Guide to Metal Alloys & Their Importance

April 26, 2022 | Categorised in:

alloy samples

Dating back thousands of years, alloys have been a crucial discovery that has shaped our world ever since. Alloys allow us to create materials beyond the limits of naturally-occurring elements. But how are alloys defined, why are they so important, how do we create them, and what are common examples? In this piece, we’ll answer these questions and more, so let’s start at the beginning.

What is an alloy?

At its most basic definition, an alloy is a metal that’s made from two or more elements, at least one of which is a metal. It might be common to think of alloys as a “mixture of metals” but as long as one compound is a metal, the other can be a nonmetal element such as carbon or silicon. Alloys date back to 3500 BC, when bronze was invented to strengthen tools and weapons by combining copper and tin. Since then, we’ve discovered countless new alloys and refined them to provide desirable properties, beyond just strength. The alloys have also become more complicated, and can be categorized into:

  • Substitutional alloys: This type of alloy essentially replaces atoms that make up the lattice structure of the primary metal with atoms of the additional element. This can only happen if the atoms of both compounds are roughly similar in size, with an example being bronze. Copper and tin have similar atomic sizes and when mixed, the tin’s atoms can fit into the structure of the metal and the place of copper atoms.
  • Interstitial alloys: If the atoms of the alloying element (or elements) are much smaller than the atoms of the primary metal, they slip in between the atoms of the primary metal. This allows them to fill the gaps, or interstices, of the lattice structure of atoms that makes up the alloy.

Why are alloys used?

As we alluded to above, alloys can provide appealing characteristics that enhance the base metal’s strength, durability, conductivity, and more. In addition to thinking of alloys adding performance or properties to pure elements, mixing with other compounds can also reduce potential weaknesses as well. Because of this versatility, alloys represent the majority of metal products we use today.

How are alloys made?

The most common way of making alloys is also the oldest; simply by melting and mixing the compounds together, before allowing the alloy to cool and solidify. However, alloys can also be created by turning each of the components into a powdered form, mixing them together, and fusing everything together at high pressure and temperature. Another technique for producing alloys is called ion implantation, and involves firing ions into the surface layer of a piece of metal.

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Is steel an alloy?

Steel is an alloy and is considered among the strongest alloys available. It has a number of variations that provide various advantages for certain applications, and these versions can be either interstitial alloys or a combination of interstitial and substitutional alloys.

Steel’s composition

Basic steel is made by adding carbon (usually around 0.5% of the alloy) to iron, creating an interstitial alloy when the much smaller carbon atoms slip between the much larger iron atoms. While there is a huge range of steel grades and variations, one other common example is stainless steel, which exhibits a higher corrosion resistance without needing to be galvanized. This is accomplished by adding chromium and nickel to the alloy and makes it both an interstitial and substitutional alloy. The carbon atoms are much smaller than iron, but chromium and nickel are similarly-sized and act like a substitutional alloy by “replacing” iron atoms.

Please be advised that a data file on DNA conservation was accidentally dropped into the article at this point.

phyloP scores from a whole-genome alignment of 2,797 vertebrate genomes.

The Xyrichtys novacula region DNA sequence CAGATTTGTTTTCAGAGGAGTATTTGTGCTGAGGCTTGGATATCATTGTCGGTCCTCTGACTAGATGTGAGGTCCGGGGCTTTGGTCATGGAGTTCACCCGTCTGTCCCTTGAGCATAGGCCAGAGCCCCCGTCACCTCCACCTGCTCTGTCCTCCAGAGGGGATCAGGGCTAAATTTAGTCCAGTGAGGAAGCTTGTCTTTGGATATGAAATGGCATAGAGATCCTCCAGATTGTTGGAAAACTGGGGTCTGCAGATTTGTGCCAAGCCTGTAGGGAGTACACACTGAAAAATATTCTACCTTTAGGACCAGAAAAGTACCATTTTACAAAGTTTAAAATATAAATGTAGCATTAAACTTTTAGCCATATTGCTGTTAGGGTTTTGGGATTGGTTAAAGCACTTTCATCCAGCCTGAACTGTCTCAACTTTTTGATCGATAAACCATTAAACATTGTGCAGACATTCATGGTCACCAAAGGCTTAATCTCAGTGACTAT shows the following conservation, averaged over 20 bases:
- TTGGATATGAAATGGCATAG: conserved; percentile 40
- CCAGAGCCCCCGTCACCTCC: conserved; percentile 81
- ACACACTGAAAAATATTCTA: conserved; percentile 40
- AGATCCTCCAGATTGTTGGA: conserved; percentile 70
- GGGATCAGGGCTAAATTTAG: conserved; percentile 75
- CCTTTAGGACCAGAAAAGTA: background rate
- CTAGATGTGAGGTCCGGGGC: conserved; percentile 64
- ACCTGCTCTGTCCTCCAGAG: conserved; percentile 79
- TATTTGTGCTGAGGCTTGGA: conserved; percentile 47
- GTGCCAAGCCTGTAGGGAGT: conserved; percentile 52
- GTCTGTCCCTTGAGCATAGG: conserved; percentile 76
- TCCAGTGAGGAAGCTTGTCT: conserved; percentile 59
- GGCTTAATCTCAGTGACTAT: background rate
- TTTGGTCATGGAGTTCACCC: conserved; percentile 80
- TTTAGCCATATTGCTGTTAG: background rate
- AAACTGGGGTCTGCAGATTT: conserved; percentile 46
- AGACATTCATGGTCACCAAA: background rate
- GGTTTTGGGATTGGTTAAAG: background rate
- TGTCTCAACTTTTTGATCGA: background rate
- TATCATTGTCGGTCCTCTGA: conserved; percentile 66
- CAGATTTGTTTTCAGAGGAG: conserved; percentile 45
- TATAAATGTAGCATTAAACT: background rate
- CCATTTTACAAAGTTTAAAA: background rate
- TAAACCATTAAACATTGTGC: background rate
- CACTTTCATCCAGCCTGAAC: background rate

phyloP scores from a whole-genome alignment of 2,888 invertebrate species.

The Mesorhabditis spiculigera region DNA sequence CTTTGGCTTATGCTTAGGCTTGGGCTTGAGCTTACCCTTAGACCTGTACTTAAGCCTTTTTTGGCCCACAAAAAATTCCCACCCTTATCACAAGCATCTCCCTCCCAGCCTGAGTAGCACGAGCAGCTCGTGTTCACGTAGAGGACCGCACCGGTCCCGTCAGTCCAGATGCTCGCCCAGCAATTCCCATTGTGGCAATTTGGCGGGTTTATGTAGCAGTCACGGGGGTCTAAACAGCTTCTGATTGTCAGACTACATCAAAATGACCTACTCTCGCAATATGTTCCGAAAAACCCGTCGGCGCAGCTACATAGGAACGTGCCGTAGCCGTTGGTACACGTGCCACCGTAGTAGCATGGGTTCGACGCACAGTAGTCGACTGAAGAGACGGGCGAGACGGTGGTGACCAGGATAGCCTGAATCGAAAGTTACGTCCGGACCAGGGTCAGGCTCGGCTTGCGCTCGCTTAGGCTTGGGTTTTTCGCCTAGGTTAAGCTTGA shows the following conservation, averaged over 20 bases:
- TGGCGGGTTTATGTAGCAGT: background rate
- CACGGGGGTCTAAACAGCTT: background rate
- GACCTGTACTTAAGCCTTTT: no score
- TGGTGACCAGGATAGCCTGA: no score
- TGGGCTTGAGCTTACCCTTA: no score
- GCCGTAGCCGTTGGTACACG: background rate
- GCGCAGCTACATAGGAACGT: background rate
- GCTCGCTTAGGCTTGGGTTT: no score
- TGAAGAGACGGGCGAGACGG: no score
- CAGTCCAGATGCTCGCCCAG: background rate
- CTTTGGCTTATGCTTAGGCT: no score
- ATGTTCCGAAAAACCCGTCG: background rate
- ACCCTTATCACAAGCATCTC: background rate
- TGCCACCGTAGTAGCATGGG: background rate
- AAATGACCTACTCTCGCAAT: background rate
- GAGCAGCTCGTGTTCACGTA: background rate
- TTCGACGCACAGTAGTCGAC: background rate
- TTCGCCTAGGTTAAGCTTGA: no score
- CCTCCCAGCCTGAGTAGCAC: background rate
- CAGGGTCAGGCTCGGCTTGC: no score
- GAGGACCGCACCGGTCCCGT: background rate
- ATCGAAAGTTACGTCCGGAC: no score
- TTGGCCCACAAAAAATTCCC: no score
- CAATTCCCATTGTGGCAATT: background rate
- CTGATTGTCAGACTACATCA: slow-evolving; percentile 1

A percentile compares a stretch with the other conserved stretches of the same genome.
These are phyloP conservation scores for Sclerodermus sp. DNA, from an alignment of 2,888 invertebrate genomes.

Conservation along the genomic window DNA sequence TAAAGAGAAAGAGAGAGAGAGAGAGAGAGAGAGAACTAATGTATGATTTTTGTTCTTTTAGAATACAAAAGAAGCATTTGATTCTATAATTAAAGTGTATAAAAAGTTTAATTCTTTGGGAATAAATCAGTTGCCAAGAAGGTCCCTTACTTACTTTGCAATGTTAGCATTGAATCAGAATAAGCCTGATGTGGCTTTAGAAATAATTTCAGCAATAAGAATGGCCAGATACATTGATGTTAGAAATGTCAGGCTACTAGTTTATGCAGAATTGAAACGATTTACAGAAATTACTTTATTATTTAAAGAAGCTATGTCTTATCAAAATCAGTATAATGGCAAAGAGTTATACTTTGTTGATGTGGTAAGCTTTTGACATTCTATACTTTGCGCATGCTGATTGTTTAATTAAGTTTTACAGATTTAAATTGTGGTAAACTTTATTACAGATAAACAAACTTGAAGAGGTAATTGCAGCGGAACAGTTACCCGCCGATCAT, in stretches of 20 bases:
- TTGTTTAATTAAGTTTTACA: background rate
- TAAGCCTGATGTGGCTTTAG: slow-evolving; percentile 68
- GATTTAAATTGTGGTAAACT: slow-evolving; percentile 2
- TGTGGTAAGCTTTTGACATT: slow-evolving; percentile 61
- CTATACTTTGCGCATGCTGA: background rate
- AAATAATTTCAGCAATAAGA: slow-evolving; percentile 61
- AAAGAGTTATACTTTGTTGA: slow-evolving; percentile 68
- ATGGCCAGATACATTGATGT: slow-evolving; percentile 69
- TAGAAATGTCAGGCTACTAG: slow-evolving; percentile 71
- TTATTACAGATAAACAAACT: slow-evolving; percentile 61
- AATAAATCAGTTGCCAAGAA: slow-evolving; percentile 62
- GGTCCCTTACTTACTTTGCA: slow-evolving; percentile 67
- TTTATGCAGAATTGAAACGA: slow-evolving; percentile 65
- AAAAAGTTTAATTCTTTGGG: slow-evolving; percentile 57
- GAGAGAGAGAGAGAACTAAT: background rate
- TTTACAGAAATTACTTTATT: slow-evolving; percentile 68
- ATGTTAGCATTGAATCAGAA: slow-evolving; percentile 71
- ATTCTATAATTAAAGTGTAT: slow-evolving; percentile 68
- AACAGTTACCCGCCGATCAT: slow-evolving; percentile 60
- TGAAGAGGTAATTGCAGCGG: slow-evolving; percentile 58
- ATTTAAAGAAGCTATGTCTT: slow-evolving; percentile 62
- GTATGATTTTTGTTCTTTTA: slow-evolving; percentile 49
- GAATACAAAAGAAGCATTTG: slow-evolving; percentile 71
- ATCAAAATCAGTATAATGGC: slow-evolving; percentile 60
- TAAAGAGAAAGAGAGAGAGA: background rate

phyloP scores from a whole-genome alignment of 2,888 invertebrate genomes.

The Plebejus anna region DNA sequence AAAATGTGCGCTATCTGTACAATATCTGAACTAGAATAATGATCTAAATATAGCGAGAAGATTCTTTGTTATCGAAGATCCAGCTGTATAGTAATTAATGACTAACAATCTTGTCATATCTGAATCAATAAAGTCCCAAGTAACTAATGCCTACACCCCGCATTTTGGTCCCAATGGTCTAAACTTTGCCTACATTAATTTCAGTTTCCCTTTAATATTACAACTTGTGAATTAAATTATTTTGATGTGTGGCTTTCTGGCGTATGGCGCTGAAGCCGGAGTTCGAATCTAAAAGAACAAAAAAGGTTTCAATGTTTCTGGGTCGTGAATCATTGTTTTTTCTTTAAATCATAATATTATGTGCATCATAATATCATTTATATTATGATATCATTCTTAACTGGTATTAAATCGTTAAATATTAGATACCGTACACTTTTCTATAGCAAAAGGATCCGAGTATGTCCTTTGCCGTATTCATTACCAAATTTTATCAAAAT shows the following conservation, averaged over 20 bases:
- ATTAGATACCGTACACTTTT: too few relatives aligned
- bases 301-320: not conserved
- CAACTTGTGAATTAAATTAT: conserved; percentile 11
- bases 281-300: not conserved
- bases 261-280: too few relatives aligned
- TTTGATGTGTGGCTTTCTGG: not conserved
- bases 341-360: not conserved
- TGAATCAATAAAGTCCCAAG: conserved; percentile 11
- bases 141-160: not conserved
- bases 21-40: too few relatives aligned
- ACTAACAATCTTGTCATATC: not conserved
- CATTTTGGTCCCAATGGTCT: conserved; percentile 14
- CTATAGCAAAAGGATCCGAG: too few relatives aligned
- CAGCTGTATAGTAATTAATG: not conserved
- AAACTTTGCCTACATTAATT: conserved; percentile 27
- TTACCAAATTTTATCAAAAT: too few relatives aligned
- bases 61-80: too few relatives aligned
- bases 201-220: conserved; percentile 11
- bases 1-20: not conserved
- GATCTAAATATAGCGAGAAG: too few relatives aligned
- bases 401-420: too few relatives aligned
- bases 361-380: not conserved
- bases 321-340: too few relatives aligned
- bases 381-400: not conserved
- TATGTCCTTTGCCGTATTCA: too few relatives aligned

Examples of other common alloys

While steel is the most common alloy used today, there are plenty of other prevalent examples:

  • Brass: Alloy of copper and zinc and is often used in decorations, door locks, and brass musical instruments.
  • Bronze: Alloy of copper, tin, and either manganese, phosphorus, aluminum, or silicon. Often used in decorative applications, musical instruments, springs, and marine uses such as ship propellers.
  • Cast iron: Alloy of iron, carbon (more than 2%), and silicon and is often used in arch bridges, heavy-duty cookware, and automotive parts.
  • Pewter: Alloy of tin, copper, lead, and antimony and is often used in ornaments, tableware (before glass became more common), pendants, and other decorative objects.
  • Sterling silver: Alloy of silver and copper and is often used in cutlery, jewelry, musical instruments, and medical tools.
  • Aluminum: While aluminum is a pure element, aluminum alloy is made by adding manganese or copper and is often used in electronic technology, wind and solar energy management, automotive body panels, and shipbuilding.

Common alloying elements

As you may have noticed from the list above, there are a number of alloying compounds that are used in several common alloys. There are many other alloys that are more obscure but equally important, many of which share alloying elements. Some of these agents and their general properties added to an alloy are:

  • Nickel: Increases toughness and ductility
  • Copper: Increases corrosion resistance and facilitates precipitation hardening
  • Manganese: Increases strength and heat resistance
  • Silicon: Increases strength and lowers melting temperature
  • Chromium: Increases corrosion and abrasion resistance, hardness, and strength

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